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Most of West in the Same Power Jam as California

Utilities: Other states ran their grids at fever pitches as populations swelled and few new energy sources were developed. Now, also facing blackouts, they want to tilt balance of power away from the Golden State and toward themselves.


WINTERSBURG, Ariz. — For more than a century, California ran a simple account with the rest of the West: It demanded and the West supplied, most especially water and power.

But as the Western states have ballooned in the last decade--in no small part because of an outbound trek of Californians--this simple, supply-demand relationship has broken down.

Fundamentally, the rest of the West has outgrown its electrical system just as California has its own. And it has done so in very much the same way--by adding too many people without enough new power or conservation.

Indeed, statistics show that much of the rest of the West would have been on the verge of trouble even without California's help and may yet face the sort of rolling blackouts that have wreaked so much havoc in the Golden State.

The booming Southwest has run its power grid at such a fever pitch that its planning reserves--the extra power that utilities build in to handle emergencies--have shrunk to levels that many regulators and industry experts consider dangerous.

Almost none of the West save Montana has increased its power production at anything like the pace of its population growth during the last decade. Despite the long economic boom of the 1990s, which smiled especially on the West, several, such as Arizona, have failed to complete a single new power plant.

"We don't know how bad it's going to be yet," said Utah's Republican governor, Mike Leavitt. "We won't know that until May, June, July and August, when everyone in the Southwest turns on their swamp coolers."

In trying to dodge the blackout bullet, many Western leaders are seeking to force a great change on the region: to renegotiate their states' basic deal with California. They want to end an old relationship--that between center and hinterland, colonizer and colonized--and establish a new one that could curtail California's long regional dominance.

In the strange chemistry of the moment--when a once-Republican state government has turned Democratic and a once-Democratic national government has turned Republican, when the battle is to a large extent over privately owned electricity rather than publicly controlled water--they could actually meet with some success.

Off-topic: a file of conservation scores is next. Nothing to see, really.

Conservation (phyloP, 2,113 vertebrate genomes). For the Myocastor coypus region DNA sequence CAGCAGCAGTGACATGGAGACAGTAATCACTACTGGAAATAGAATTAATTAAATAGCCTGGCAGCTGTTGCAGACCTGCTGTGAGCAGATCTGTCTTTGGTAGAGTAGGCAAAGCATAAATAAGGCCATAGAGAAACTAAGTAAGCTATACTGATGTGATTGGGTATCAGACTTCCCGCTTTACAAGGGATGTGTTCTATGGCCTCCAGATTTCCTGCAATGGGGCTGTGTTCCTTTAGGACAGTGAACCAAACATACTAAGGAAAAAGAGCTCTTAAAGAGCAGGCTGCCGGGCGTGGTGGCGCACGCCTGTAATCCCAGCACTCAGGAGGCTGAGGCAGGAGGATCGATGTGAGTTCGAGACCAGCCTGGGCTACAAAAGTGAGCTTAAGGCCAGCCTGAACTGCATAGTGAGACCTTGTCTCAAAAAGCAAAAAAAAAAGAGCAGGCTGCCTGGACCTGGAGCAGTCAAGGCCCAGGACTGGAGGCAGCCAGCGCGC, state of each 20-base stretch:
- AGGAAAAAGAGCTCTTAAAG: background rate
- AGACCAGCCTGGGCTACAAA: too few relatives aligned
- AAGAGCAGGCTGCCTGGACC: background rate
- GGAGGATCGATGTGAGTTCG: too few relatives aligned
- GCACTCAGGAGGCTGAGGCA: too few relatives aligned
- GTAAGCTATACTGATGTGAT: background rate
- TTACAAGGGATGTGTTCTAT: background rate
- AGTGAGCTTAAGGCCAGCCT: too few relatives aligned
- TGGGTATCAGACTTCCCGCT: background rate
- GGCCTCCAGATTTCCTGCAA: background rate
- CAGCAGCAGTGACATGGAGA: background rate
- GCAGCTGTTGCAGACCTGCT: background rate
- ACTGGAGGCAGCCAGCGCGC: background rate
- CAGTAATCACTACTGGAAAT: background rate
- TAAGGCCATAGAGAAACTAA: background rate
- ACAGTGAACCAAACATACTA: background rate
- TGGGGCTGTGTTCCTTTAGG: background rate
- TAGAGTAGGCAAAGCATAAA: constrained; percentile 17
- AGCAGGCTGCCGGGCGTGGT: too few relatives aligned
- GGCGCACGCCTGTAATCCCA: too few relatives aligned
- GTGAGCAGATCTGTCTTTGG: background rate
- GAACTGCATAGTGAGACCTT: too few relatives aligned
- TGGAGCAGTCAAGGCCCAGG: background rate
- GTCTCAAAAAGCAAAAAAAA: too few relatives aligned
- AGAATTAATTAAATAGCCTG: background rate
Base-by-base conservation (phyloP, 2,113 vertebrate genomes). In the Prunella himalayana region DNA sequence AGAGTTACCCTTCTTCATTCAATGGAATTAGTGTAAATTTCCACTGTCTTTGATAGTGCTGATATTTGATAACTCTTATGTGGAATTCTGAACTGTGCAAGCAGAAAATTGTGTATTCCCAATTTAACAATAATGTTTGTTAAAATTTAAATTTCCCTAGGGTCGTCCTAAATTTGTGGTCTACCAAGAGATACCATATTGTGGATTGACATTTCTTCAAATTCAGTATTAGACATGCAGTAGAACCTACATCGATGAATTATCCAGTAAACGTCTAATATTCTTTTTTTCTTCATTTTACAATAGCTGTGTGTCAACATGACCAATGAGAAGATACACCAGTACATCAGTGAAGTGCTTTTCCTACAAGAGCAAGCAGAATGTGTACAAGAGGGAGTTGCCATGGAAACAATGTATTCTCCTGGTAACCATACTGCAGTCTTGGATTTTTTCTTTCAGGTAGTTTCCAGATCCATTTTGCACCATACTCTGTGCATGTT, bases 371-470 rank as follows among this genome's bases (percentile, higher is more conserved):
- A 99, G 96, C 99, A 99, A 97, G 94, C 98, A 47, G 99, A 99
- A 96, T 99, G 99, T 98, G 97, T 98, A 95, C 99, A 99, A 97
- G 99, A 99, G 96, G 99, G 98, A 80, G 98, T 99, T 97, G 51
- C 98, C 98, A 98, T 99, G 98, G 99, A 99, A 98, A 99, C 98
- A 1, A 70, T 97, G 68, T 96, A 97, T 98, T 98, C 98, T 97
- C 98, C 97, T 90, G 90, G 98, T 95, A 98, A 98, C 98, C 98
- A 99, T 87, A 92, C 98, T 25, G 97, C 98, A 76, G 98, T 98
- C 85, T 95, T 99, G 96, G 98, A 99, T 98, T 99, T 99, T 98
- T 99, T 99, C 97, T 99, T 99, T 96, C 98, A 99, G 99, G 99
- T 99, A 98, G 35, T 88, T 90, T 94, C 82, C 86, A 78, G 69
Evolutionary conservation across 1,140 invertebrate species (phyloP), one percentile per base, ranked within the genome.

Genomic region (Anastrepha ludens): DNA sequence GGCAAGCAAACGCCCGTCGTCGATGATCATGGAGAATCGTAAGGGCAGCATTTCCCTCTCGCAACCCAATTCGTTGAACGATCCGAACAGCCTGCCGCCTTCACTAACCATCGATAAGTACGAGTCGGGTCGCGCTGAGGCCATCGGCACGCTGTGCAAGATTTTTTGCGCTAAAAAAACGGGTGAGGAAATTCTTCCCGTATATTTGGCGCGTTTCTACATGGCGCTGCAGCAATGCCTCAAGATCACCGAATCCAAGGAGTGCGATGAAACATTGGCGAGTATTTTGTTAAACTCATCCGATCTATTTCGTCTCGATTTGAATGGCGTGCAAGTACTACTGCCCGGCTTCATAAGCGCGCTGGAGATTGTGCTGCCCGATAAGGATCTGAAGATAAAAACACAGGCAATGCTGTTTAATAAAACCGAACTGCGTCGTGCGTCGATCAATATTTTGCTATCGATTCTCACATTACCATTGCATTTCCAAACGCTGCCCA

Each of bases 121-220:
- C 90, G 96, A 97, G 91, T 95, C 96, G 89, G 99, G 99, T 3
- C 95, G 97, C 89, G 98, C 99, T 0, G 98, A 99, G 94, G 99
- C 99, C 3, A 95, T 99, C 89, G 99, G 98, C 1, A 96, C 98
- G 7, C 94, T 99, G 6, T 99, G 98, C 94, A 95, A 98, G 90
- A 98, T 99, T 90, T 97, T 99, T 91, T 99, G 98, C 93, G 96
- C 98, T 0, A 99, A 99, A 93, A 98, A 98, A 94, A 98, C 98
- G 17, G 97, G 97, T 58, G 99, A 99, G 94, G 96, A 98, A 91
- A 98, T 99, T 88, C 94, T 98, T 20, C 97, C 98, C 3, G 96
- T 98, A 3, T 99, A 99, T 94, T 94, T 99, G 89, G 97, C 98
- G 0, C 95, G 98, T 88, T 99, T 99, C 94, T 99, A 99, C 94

"California spent the 20th century decolonizing itself from Wall Street and the East," said Kevin Starr, the state librarian and author of a multivolume history of California. "Now, all of a sudden, there's a dramatic possibility of it being recolonized, at least in part, by the rest of the West."

Captive Plants Feed Power to California

Ground zero for these changes lies 50 miles west of Phoenix in the dry scrublands of Wintersburg. This is home to the Palo Verde nuclear facility, now the nation's single biggest power producer. It will soon be home as well to between three and six new gas-fired power plants that, combined, will produce even more electricity than their giant neighbor.

Palo Verde represents a great deal about the old, fraying world of regulated utilities and about the supply-demand relationships that California once maintained with the rest of the West.

More than one-quarter of the plant is owned by Los Angeles' municipal utility, the Department of Water and Power, several other California cities and Southern California Edison.

A row of steel latticework towers runs off toward California, carrying a transmission line from plant to consumer. California has big stakes in a half-dozen similarly captive plants in an arc of states from Nevada to New Mexico.

From California's point of view, the beauty of these projects has been that they provided near-certain power without the muss of meeting state pollution standards or the political hassle of building closer to home.

And at least until the mid-1990s, California regulators virtually guaranteed that their owners covered their costs and made profits, even if plants' power wasn't immediately needed.

"The first principle of the old system was that you had to be able to meet demand, no matter what," said Paul L. Joskow, a veteran utility economist at the Massachusetts Institute of Technology.

"If you had too much power, if it cost you a little too much, that was less important than being sure you could meet demand." And, he added, "you had regulators watching to make sure you did."

The gas-fired plants that are about to pop up in Wintersburg are also representative, but of the new, deregulated world of power production. Although they will crowd in around Palo Verde and tap into the same California transmission line, they are being built on an entirely different business premise: selling power to the highest bidder.

In fact, the reason this empty patch of desert has become such an electricity hot spot lately is not Palo Verde itself, but its huge transmission lines. In addition to the California line, four others fan out from the plant: two back to Phoenix, one east to New Mexico, and one north to Utah and from there to the Northwest.

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